Using standard techniques, formalin-fixed, paraffin-embedded sections of tumor were processed and analyzed by light microscopy for IHC expression of MMR proteins as previously described.7 Adjacent normal tissue and surrounding tissue lymphocytes served as internal positive controls for each case. Nuclear staining of the tumor was scored as either present or absent compared with the corresponding internal control. The adenomatosis polyposis coli (APC) gene was sequenced from the genomic DNA obtained from the patient’s peripheral blood lymphocytes by sequence determination (forward and reverse directions) of 8,532 base pairs (bp) of 15 exons and 420 bp of the adjacent noncoding introns. Microsatellite instability analysis was performed using formalin-fixed, paraffin-embedded sections of tumor and corresponding normal tissue. DNA was extracted from microdissected areas of tumor and normal tissue from sections on glass slides. Following DNA amplification using fluorescent labeled primers, a panel of five microsatellites recommended by the NCI (BAT25, BAT26, D2S123, D5S346, and D173250) was analyzed for allelic shift using a multiplex fluorescence-based PCR assay. Tumors were classified as MSI-high (allelic shift with two or more markers), MSI-low (allelic shift with one marker), or MS-stable. Mutation screening within PMS2 was performed using a recently described method that avoided amplifying pseudogene sequences.8


By IHC analysis, both the colon adenocarcinoma and malignant glioma retained positive nuclear expression for MLH1, MSH2, and MSH6 (Fig. 3, panels B, C, and D). However, unlike the usual finding in Lynch syndrome, the patient’s normal brain and colonic tissue, glioma, and colon adenocarcinoma were negative for PMS2 protein (Fig. 3, panel E). This was suggestive of a germline PMS2 mutation causing inactivation of both PMS2 alleles, although it is possible that other genetic mechanisms could mediate this gene suppression. Positive controls were analyzed for staining of all four proteins to ensure antibody reactivity and were found to be adequate. In addition, the positive expression of MLHI, MSH2, and MSH6 in the tumor tissues indicated that the lack of PMS2 staining was not due to fixation or other internal problems that could result in a false-negative reaction. However, MSI analysis of both tumors showed no allelic shift for any of the five microsatellites examined. Therefore, both the colon and brain tumors were considered MS-stable microsatellite stable (MSI assays were repeated twice for confirmation).

Fig. 3
Photomicrographs of brain tumor. (A) Hematoxylin and eosin; (B – E) immunohistochemistry for MLH1 (B), MSH2 (C), MSH6 (D), and PMS2 (E). The tumor cell nuclei are strongly positive for MLH1, MSH2, and MSH6. However, tumor cell nuclei are negative ...

An aliquot of genomic DNA extracted from the patient’s peripheral blood lymphocytes was analyzed and found to be negative for known APC mutations. The remaining DNA sample was of poor quality and could not be analyzed further for MMR gene mutations. DNA analysis of the peripheral blood lymphocytes from the maternal sample revealed a single nucleotide polymorphism (SNP) that introduced a premature stop codon in exon 11 (c.1840A > T; p.Lys614Stp) (Fig. 4). Two additional SNPs were found in the maternal sample (c.1408C > T and c.1454C > A), both of which were also in exon 11 (Fig. 4). Single site analysis of the paternal sample showed the presence of the same premature stop codon in exon 11 as well as the c.1454C > A SNP (Fig. 4).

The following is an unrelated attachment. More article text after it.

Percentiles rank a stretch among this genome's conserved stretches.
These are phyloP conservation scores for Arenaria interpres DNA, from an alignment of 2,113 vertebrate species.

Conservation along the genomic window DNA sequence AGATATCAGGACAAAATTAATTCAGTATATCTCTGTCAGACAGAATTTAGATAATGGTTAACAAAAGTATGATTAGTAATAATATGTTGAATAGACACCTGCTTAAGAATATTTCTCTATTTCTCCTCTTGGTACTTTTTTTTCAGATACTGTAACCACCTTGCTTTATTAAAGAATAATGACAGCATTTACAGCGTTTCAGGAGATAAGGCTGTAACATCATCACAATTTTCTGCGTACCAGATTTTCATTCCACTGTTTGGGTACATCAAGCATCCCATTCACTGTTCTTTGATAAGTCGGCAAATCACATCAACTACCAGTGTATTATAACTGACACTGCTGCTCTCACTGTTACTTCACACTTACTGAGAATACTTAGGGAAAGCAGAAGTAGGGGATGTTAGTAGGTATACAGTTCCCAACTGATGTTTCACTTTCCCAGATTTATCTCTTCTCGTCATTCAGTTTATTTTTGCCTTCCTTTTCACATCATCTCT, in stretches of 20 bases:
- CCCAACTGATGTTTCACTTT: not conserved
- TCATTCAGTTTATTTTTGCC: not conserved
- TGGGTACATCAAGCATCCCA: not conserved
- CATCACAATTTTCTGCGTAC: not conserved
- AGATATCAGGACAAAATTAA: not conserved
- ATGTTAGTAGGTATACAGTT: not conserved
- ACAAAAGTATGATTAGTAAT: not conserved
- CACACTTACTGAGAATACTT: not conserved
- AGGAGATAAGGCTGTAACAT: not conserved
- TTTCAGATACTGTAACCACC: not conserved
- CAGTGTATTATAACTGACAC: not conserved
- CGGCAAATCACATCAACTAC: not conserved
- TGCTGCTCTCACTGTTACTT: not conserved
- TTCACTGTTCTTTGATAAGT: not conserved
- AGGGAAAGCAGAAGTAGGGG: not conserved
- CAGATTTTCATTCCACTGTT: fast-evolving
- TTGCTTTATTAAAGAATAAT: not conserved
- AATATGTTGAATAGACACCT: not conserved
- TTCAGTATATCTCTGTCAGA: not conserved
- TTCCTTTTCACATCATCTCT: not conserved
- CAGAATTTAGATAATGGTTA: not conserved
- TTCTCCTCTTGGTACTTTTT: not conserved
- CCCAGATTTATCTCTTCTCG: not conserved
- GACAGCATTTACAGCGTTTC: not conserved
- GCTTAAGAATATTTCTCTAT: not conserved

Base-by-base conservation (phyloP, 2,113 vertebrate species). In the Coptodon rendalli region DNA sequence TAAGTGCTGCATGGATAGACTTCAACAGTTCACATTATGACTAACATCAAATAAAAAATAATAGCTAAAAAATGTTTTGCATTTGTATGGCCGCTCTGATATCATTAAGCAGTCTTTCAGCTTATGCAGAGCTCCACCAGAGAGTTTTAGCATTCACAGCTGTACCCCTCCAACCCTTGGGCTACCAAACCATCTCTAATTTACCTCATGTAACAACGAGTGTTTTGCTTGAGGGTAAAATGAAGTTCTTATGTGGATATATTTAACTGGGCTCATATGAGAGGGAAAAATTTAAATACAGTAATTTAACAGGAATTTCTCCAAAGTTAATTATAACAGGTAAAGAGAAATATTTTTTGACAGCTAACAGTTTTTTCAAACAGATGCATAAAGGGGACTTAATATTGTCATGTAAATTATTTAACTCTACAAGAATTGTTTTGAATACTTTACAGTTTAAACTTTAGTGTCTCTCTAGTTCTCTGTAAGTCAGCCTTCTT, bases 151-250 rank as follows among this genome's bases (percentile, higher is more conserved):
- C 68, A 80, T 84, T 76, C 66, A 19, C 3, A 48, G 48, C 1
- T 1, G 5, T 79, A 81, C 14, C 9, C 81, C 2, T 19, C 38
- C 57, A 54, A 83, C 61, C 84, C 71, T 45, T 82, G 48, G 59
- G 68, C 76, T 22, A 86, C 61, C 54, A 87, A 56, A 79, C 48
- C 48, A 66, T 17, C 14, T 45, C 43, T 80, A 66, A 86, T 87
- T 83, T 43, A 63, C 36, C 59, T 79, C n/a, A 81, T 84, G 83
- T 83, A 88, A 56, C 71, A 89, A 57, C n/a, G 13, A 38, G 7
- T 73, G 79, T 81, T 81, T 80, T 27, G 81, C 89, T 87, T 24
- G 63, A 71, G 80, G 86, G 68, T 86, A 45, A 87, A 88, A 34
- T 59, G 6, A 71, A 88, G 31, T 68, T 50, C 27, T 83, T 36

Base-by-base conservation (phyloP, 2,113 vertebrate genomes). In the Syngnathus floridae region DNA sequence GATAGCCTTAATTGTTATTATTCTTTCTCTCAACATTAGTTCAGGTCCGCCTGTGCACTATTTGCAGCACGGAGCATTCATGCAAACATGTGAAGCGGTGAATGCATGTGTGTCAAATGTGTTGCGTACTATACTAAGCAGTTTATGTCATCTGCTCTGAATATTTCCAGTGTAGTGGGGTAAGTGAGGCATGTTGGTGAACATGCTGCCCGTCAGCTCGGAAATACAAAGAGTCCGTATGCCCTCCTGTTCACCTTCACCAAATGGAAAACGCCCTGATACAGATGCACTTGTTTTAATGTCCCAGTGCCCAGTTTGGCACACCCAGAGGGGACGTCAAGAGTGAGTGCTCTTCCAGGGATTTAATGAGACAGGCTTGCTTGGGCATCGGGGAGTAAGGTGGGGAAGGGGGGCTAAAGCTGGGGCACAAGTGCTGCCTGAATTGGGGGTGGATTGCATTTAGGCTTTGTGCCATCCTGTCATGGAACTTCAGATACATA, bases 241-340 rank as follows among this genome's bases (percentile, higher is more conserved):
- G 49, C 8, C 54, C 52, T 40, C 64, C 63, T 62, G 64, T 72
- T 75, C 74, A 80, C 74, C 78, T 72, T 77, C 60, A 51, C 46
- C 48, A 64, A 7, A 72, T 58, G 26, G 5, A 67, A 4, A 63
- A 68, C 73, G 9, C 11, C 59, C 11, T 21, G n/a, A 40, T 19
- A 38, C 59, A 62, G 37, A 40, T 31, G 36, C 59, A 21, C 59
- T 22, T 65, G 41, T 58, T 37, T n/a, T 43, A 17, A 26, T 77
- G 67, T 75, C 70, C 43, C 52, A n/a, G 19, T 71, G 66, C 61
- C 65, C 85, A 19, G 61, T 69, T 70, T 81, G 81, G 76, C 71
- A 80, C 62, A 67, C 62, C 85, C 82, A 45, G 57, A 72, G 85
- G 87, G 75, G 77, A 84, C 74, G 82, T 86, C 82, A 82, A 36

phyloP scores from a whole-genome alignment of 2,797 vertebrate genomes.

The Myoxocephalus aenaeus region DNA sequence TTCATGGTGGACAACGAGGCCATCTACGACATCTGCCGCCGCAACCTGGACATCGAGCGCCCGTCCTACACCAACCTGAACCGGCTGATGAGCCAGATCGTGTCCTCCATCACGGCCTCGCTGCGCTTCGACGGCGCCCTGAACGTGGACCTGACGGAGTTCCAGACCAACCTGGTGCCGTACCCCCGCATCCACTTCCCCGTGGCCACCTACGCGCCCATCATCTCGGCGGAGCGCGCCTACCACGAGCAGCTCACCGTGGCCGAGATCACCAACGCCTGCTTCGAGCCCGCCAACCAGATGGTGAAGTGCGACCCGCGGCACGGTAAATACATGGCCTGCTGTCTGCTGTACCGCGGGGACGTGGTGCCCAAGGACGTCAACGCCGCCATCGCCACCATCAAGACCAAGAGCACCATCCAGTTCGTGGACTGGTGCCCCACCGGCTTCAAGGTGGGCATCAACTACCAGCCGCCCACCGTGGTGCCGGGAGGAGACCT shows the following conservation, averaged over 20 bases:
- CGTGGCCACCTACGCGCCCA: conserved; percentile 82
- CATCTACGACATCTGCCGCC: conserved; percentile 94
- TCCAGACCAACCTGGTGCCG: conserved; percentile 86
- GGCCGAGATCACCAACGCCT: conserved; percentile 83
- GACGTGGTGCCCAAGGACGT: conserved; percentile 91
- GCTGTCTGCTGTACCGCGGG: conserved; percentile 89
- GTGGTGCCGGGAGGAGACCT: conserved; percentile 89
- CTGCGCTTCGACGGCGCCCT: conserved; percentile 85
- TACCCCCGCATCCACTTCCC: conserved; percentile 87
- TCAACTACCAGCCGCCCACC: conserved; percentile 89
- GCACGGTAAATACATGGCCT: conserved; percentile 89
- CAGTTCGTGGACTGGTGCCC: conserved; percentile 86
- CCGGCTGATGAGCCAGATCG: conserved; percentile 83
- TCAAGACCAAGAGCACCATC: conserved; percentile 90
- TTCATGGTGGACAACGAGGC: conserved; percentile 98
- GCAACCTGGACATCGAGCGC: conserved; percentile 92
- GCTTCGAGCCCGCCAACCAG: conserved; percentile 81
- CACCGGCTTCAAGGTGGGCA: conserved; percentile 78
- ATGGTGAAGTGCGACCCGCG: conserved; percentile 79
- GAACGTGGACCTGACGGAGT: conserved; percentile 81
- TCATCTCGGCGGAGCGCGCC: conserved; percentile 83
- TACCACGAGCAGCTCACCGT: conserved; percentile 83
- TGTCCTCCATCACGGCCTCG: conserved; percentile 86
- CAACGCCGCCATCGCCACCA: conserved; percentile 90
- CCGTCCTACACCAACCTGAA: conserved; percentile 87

Fig. 4
Sequencing chromatograms depicting the genomic variation identified within PMS2. Complete genomic sequencing of PMS2 from the maternal sample identified three variants, all of which lie within exon 11. c.1408C > T results in a missense change ...


The occurrence of polypoid colorectal carcinoma at a young age and a metachronous malignant glioma in the same patient along with a family history of colorectal carcinoma in three generations, endometrial carcinoma in the mother, a similar brain tumor in the identical twin, and absence of germline APC mutation suggests the presence of Lynch syndrome in our patient. The consanguinity of the parents and their carrier state is suggestive of an autosomal recessive pattern of inheritance. The patient also satisfied the modified Amsterdam criteria for Lynch syndrome.2

The PMS2 gene has been localized to chromosome 7p22 and is similar to the mutL MMR gene found in Escherichia coli.6 The mutL α heterodimer of PMS2 and MLH1 (another MutL homologue) functions as an MMR protein in humans.6 Germline PMS2 mutations are found in only about 2% of patients with Lynch syndrome and are mostly deleterious in nature. In general, PMS2 mutations are believed to have low penetrance in the heterozygous state but can cause tumors at an earlier age in those with homozygosity for the mutated gene, as seen in our patient. Although PMS2 knockout mice have mutational rates similar to MLH1 null counterparts, the incidence of cancer in PMS2-deficient individuals is extremely rare and has been reported in only about five families thus far.6 Mutation sites in the PMS2 gene have included exon 14 (R802X), junction of exon 10/11 (1145ins20), exon 11 and 14 (1221delG, 2361delCTTC), exon 5 and 13 (R134X, 2184delTC), and exon 12 (E705K).6 Our patient inherited a nonsense mutation of exon 11 (c.1840A > T) from both parents that resulted in the introduction of a stop codon at residue 614; this specific mutation, to the best of our knowledge, has not been reported previously.6,8